As Japan gained a new political profile, so too did the Japanese people gain visibility in the historical record, and in the daily workings of places once off-limits to all but the political and religious elite. Ise became a site of mass pilgrimage, with pilgrims taking part in both the purifying power of the shrines and the fleshly temptations on full offer at brothels, teahouses, inns, and other establishments which were thrown up to attract the pilgrims’ custom (140 ff.). Some eschewed the religious trappings altogether, lamented Meiji period Ise priest Matsuki Tokihiko: “Vast sums of money were squandered [in Ise] by tens of thousands of pilgrims; almost all of it was poured into [the pleasure quarters of] Furuichi” (p. 141).
With the restoration of imperial rule under the Meiji Emperor, Ise took on a new, and yet ancient, significance as the site where the imperial ancestor, Amaterasu, was venerated. The Meiji Emperor himself visited Ise in 1869, where he took part in elaborate rituals propitiating the Sun Goddess (164 ff.). This grand period of imperial restoration lasted less than three generations — the Meiji Emperor’s grandson, the Shōwa Emperor, navigated his lineage and his country through the greatest challenge Ise had ever faced: the American Occupation.
Ostensibly to bring religious freedom (although recent works by scholars such as Jolyon Baraka Thomas handily dismantle the myth of religious unfreedom in prewar Japan), the conquering Americans razed the articles on religion in the Meiji Constitution and set up an entirely new arrangement, in which the militant secularism of the occupation rulers cut off Amaterasu from the imperial household under the new paradigm of separation of church and state.
It is to Ise’s credit that it found a way to thrive even under this new American orthodoxy of the secular cult. Buoyed by donations and amulet purchases by millions of ordinary Japanese citizens, Ise has been able to rebrand as a place of harmony with the natural environment. “In 1993,” Breen writes, “some 5.5 million Japanese visited Ise; this was a new record” (p. 229). Drawn in part by the shikinen sengū ritual, according to which the major buildings of the shrine are rebuilt (ideally) once every 20 years, pilgrims discovered a new, old Ise (p. 241).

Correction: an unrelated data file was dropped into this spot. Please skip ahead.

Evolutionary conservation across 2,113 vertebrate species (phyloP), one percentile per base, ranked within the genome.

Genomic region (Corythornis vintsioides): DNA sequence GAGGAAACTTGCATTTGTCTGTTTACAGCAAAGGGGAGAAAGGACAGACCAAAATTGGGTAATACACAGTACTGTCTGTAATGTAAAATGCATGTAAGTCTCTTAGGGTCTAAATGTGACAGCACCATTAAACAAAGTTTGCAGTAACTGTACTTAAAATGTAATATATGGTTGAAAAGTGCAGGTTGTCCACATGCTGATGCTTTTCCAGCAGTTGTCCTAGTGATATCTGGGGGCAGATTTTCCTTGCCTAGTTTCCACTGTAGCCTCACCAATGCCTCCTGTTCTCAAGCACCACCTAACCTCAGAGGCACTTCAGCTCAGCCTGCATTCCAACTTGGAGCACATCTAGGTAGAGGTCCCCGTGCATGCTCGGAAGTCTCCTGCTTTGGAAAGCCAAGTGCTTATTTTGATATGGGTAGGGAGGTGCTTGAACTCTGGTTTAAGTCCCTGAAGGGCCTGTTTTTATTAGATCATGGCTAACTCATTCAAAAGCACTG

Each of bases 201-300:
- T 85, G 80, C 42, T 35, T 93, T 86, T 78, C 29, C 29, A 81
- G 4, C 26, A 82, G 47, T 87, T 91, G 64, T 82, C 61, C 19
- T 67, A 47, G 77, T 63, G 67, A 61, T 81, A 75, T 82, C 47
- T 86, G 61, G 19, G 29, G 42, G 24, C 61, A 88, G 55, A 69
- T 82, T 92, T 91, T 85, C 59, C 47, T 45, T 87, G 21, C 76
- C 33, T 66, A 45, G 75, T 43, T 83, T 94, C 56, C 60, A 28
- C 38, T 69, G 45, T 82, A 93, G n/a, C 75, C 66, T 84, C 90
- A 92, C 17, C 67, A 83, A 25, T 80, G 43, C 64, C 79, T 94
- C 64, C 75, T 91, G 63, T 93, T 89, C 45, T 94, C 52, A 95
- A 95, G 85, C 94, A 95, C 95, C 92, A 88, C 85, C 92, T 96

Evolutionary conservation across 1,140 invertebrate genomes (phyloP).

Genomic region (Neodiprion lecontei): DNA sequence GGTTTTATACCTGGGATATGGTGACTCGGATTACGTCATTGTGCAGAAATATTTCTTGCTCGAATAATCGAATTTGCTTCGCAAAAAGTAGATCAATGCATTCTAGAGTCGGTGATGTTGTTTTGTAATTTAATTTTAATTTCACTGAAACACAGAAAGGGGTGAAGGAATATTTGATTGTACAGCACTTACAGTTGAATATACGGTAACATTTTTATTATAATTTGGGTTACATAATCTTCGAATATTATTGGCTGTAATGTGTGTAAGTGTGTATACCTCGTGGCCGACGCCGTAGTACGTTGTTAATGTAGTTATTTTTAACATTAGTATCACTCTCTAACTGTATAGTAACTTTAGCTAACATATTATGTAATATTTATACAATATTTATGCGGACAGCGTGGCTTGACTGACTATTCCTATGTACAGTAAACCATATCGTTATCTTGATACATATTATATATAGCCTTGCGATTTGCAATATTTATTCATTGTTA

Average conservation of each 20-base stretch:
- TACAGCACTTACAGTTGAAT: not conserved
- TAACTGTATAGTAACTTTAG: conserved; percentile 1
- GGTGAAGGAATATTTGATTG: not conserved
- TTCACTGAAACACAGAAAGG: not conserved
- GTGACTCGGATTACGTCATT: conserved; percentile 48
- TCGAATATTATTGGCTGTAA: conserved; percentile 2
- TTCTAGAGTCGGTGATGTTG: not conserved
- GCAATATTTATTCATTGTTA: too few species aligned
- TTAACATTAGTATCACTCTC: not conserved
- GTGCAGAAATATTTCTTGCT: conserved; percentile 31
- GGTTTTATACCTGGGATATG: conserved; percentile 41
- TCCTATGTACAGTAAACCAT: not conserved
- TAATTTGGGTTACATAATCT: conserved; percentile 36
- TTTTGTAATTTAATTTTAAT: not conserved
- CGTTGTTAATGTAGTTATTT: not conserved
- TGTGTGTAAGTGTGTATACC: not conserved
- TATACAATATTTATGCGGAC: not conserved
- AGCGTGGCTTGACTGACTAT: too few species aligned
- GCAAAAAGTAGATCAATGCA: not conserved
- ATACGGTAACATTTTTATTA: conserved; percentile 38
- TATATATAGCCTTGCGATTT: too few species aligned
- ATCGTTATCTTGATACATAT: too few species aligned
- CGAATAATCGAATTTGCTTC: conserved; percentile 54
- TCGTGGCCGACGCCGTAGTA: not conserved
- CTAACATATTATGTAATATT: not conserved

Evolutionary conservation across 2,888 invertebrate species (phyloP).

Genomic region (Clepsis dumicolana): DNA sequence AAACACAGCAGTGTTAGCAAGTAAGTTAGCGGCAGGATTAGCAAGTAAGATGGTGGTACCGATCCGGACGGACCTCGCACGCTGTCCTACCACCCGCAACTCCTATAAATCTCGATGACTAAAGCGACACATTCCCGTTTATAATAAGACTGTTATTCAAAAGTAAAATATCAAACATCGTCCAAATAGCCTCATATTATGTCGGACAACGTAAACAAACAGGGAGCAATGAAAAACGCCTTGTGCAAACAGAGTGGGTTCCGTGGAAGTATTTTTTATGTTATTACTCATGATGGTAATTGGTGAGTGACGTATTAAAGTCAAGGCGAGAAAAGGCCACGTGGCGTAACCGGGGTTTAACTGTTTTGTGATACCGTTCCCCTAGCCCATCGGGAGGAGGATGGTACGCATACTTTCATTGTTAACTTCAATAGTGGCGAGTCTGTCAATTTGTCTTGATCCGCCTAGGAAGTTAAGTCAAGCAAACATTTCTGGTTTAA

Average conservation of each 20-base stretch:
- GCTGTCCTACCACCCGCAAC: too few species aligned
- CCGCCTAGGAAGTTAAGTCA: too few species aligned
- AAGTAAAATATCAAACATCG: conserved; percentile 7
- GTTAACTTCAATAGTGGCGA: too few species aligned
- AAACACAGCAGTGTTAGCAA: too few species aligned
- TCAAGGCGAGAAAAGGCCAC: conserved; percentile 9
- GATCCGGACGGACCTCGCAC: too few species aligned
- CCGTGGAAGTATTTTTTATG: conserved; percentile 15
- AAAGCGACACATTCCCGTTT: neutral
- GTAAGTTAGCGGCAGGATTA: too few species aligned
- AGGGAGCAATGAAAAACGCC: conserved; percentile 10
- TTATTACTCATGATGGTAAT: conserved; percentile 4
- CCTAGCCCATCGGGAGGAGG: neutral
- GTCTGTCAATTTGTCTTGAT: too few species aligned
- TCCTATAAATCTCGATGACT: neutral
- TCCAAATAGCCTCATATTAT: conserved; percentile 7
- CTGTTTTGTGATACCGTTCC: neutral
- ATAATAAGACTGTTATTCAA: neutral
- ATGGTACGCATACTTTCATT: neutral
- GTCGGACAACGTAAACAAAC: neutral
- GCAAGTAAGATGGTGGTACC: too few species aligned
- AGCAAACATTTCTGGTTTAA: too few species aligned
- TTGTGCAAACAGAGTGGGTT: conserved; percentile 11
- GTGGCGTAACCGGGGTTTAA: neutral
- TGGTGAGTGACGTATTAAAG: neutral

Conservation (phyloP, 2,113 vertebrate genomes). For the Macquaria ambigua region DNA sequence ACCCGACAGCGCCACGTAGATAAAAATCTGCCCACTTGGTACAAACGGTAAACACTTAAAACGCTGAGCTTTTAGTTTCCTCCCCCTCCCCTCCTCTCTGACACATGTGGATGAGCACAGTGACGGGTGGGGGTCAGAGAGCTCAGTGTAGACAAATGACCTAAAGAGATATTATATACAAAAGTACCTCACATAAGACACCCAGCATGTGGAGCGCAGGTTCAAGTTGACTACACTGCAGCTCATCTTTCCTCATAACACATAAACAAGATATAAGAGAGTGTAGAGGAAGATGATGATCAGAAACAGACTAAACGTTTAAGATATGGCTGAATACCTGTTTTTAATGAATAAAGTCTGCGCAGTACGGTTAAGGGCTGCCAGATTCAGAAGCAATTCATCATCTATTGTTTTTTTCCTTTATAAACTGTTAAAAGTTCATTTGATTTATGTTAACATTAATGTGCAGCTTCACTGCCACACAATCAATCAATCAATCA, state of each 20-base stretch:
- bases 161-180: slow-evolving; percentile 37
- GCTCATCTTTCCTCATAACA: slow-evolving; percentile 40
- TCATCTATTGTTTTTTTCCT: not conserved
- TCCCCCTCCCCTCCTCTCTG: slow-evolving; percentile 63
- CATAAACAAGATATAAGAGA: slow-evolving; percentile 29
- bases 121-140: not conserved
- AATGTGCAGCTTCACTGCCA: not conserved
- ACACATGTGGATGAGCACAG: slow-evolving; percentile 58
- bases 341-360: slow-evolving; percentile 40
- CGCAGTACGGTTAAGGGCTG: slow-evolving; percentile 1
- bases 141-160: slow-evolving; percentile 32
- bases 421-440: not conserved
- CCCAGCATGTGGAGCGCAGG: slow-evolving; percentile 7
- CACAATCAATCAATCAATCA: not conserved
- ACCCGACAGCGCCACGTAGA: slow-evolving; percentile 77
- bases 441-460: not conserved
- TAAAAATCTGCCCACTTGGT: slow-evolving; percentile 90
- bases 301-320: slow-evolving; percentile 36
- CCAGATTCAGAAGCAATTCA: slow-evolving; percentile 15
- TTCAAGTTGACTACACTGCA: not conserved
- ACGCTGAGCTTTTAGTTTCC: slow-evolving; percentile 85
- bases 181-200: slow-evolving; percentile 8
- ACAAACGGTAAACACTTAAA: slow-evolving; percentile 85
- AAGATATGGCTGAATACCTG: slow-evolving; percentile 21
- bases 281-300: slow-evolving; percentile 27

A Social History of the Ise Shrines is the best book I have yet read on Ise. The authors make full use of the extensive literature available in Japanese to weave a compelling narrative of Ise as a place of ongoing spiritual discovery and reinvention. Although Teeuwen and Breen agree with scholar Fabio Rambelli in characterizing Ise as a “floating signifier,” arguing that various historical actors have all approached ― and redefined ― Ise in their own way, it could just as easily be argued that “Ise’s remarkable appeal” goes beyond mere neutrality of expression (pp. 7-8).
That there have been many agents working on the meaning of Ise does not preclude Ise’s having a meaning all its own. Indeed, I would like to have seen more of how the introduction of Christian teachings in the 16th century might, like Buddhism, have contributed to the refinement of how Ise is situated within always-changing Japan.
But these suggestions should circle back to this wonderful new volume. A Social History of the Ise Shrines should be at the top of the list for anyone looking forward to his or her next visit to the soul of Japan.
ABOUT THE BOOK
Title: A Social History of the Ise Shrines: Divine Capital
Authors: Mark Teeuwen and John Breen
Publisher: Bloomsbury Academic (2017)
Learn More: Click here for more information about the book on the publisher’s website.
Reviewed by: Professor Jason Morgan